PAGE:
One of the hazards of the investment landscape is the occasional occurrence of ‘black swan’ events – unusual developments that aren’t predictable but can lead to unusually large short-term stock market dislocation.
Long-term investors need to not only be aware that such things do happen, but to know what to do when they materialise, if they are going to protect their capital and generate superior long-term returns.
A black swan is a very rare bird; hence its application to describe events such as Covid-19.
Unpredictable by definition
Whilst most of us were aware of Covid-19 in January, virtually no one forecast its current implications and the resulting impact on global stock markets.
The fall in markets was both swift and brutal. The MSCI UK index of ‘blue chip’ companies fell 32% from 21 February to its recent trough on 23 March. In 2008/9 it took almost five months to fall by the same percentage.
Evidence from unit trust and ETF transactions suggests that most long-term investors didn’t ‘lighten up’ in early February, ahead of the setback, because they too didn’t see it coming – Black swan events are, by definition, unpredictable. They have remained invested throughout the recent market turmoil. The main sellers have been ‘leveraged’ investors (hedge funds etc.) that have been investing using borrowed funds (‘on margin’). They have been distressed sellers because they are under pressure to repay the money they have borrowed – they are not long-term investors and are now nursing often considerable losses.
Armageddon can be avoided
The reason not to sell is clear once you consider the likely course of events.
Let’s suppose someone has £1,000 in the MSCI on 21 February – just as the market starts to correct.
Having not seen this coming, most nervous investors wouldn’t start to panic until the third week – when we then know that this is for real. By then the markets are in a state of irrational panic. Even traditional ‘safe havens’ such as government bonds and gold are falling. Mainstream equity markets aren’t functioning properly; the only way to sell is to accept a distress price, way below the apparent value being quoted. Property funds are closing, ETFs and investment trusts trade at significant discounts and many unit trusts have changed their pricing to penalise sellers.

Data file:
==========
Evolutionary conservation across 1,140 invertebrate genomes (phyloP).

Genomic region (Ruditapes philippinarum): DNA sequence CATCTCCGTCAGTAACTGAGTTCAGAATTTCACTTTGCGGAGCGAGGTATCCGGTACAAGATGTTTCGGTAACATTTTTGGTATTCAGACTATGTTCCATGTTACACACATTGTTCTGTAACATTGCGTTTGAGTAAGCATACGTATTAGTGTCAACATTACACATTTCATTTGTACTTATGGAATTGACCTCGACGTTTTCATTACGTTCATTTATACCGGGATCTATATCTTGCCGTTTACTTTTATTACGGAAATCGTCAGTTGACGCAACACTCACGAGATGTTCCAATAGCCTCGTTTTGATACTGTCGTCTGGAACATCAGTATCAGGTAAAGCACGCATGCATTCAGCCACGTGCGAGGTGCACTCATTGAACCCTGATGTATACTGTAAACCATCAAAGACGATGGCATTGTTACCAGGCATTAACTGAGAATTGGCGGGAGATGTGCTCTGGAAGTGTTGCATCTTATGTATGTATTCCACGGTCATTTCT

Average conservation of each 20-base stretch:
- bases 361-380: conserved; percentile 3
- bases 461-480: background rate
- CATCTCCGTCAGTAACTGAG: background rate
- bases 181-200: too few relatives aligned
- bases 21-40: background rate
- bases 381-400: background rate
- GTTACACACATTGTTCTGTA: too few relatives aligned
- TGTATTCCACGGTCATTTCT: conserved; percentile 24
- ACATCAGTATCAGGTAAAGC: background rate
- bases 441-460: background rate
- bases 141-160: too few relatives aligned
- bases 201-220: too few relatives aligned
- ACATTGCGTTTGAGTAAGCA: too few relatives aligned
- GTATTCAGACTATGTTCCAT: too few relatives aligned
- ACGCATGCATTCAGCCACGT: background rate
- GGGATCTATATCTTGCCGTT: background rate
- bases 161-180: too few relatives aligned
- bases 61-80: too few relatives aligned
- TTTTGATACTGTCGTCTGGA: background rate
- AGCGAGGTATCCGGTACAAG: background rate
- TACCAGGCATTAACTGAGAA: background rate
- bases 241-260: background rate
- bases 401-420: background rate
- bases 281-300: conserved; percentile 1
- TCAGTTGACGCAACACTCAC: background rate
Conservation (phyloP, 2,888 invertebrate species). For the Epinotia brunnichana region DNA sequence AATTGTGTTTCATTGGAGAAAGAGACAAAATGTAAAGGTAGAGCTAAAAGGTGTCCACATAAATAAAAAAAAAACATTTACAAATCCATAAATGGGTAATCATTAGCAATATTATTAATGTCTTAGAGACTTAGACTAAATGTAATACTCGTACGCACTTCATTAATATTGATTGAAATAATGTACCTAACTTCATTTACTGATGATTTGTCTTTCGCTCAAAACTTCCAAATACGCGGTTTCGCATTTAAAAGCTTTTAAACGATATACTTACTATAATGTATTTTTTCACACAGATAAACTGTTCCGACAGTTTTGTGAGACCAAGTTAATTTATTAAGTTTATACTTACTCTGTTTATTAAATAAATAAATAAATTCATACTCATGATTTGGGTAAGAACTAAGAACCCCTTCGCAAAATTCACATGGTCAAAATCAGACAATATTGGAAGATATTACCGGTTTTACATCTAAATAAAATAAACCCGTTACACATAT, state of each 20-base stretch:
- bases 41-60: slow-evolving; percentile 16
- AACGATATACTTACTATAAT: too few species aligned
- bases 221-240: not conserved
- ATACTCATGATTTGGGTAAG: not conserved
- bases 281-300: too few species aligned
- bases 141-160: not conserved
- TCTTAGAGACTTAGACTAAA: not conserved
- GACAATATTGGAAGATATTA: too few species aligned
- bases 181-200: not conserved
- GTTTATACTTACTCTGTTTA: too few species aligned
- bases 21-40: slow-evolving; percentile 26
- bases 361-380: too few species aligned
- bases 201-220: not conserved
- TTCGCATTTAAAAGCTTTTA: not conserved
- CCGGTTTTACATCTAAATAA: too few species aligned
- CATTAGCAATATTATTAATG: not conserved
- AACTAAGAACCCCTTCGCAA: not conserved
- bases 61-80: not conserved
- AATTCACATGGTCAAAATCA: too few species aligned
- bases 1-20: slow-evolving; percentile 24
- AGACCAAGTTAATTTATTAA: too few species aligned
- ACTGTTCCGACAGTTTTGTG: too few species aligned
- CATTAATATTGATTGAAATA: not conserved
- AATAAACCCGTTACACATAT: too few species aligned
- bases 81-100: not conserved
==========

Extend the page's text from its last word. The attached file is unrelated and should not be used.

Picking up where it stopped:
Let’s assume our investor is desperate to sell in the middle of week 3 (on 12 March) and accepts a 5% penalty to do so. On the morning of 13 March, he has £671 in the bank; a fall of 29% then a 5% penalty.
Being in cash when the rally happens leads to a problem: fear of missing out
Scroll forward to the end of March – a fortnight later.
He still has £671. The person who stayed in has a holding worth £767.
Even though our investor didn’t sell at the bottom (the market had further to fall) he has missed out on the initial bounce back. This ‘relief rally’ eventually materialises because the market now accepts that the setback has gone too far; Armageddon will be avoided, even if there are still problems ahead.
This rally is as unpredictable in its timing as the initial fall, but is usually significant. Missing out on it and incurring the costs of distress selling have a major impact on an investor’s long-term returns – much more so than being exposed to the market fall in the first place.
Don’t fall for the FOMO
Being in cash when the rally happens also leads to another problem: fear of missing out (FOMO). How and when do you get back in? Is the bounce for real or is it a ‘suckers’ rally’? It’s easier to stay in – the market recovers eventually and you will benefit. You are there already.
There is a vast body of research to support the ‘stay put’ approach in times of market turmoil – just have a look on the internet. This is why most professional long-term investors do it – leave short-term timing to people who have to do it. Most of them don’t get it right.
You benefit from the initial recovery so you aren’t a victim of FOMO – you can afford to wait for the recovery to develop properly before thinking about putting more money in to take advantage of the rally.
Tame the black swan. Don’t feed it…
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This article was previously published on Tilney prior to the launch of Evelyn Partners.